When you are using guitars, synths, bass, live drums, electronic drums, it is important not to confuse the song with too many counter melodies. We had a rule that no matter how good the part was, if it didn’t make the song sound better then it was dumped. It can be hard to come up with a great part for a song, only for it to be dumped but thankfully we had a producer to referee those arguments.

From a sonic and technical point of few, we needed to make sure the bass synth didn’t class with the live bass by scooping the low end out of one of them.

If there was a guitar line and a synth hook going at the same time we needed to make sure they each had their own place in the track, but again we had Rob to sort all this.

How would you say being independent benefited the album’s creation and release?

Well for starters we made the exact album that we wanted to make. The five of us, and Rob, made all the decisions and it made the recording process a beautiful, unopposed collaboration of musicians. There was no one telling us the songs were too long, or telling us that the songs were not radio friendly. We wrote and recorded the album that flowed from us. I think it resulted in a very emotional record. Some might accuse us of being earnest but those songs are true stories and exactly how we felt at the time. We were not thinking about impressing anyone but ourselves and I think that this helps to connect to listeners on a human level.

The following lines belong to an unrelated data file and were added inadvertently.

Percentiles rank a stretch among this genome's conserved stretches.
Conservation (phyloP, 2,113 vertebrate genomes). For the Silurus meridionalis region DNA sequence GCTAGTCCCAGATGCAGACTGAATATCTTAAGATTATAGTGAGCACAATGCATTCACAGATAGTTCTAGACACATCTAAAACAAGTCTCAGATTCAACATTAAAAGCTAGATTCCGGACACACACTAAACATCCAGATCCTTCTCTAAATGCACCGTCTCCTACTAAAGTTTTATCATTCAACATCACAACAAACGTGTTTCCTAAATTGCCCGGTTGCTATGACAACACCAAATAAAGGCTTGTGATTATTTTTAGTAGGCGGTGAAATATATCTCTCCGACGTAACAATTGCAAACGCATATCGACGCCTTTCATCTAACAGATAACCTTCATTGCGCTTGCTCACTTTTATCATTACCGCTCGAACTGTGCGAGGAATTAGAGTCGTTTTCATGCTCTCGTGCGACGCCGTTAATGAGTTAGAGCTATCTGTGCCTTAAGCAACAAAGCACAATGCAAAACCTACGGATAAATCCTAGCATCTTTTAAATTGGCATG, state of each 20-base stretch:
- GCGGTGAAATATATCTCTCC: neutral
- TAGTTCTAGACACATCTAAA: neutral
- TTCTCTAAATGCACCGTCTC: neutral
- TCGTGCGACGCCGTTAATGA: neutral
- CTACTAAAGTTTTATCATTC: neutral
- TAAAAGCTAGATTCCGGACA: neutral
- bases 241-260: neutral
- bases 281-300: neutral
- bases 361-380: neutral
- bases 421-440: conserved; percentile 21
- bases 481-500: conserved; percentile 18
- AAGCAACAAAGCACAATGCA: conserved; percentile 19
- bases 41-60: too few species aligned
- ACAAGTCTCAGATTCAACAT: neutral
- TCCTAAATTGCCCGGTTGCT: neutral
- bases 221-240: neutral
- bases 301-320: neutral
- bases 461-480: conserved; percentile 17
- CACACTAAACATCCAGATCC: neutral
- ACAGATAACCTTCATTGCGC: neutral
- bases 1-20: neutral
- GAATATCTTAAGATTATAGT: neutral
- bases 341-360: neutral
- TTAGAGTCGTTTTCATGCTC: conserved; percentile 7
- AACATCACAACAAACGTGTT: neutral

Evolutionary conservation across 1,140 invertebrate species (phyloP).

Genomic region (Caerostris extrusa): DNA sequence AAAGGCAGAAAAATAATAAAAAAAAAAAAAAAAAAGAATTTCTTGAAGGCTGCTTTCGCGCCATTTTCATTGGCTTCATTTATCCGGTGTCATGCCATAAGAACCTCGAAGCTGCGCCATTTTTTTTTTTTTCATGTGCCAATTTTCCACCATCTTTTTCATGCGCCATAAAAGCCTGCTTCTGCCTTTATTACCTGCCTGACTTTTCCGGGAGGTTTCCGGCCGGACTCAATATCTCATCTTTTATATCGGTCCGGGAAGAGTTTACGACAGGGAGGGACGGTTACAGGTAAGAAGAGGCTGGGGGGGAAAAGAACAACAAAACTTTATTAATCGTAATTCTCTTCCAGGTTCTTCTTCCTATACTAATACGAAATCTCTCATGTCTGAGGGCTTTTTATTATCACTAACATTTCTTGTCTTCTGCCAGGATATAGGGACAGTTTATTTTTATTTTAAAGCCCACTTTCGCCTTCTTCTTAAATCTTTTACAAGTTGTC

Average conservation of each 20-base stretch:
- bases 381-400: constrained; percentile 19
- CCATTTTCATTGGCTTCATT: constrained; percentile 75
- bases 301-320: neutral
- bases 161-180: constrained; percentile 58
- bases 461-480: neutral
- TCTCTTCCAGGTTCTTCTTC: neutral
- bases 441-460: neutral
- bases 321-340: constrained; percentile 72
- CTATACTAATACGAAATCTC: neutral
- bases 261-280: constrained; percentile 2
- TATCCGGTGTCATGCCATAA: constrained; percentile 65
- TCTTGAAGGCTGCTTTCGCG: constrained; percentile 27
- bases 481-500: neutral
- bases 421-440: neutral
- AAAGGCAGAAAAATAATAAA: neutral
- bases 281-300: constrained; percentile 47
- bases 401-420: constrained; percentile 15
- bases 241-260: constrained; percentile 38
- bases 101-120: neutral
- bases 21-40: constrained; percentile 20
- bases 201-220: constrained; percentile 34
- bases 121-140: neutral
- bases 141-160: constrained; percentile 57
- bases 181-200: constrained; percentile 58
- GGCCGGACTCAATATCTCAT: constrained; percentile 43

Isolation and a sense of helplessness power much of the album – is writing and performing such heavy tracks cathartic or therapeutic?

I have always used writing as therapy and it is probably the primary reason I write songs. Without it I really don’t know where I would be. You always hear people encouraging young men to talk and express themselves and not bottle things up. Writing songs for me goes further and into the things I just can’t talk to anyone about.

Then I write it, record it, release it and everybody knows about it in one foul swoop. That can be very liberating indeed.

Playing them live can bring it all up again but again the over-riding feeling is liberation and a sense that I’ve dealt with that situation. In saying that after a gig I really want to sit in a corner on my own for a while (not too sure what that is all about).

Outside out music, where does the band draw influence from? Do political turmoil or societal issues inform any of the songwriting?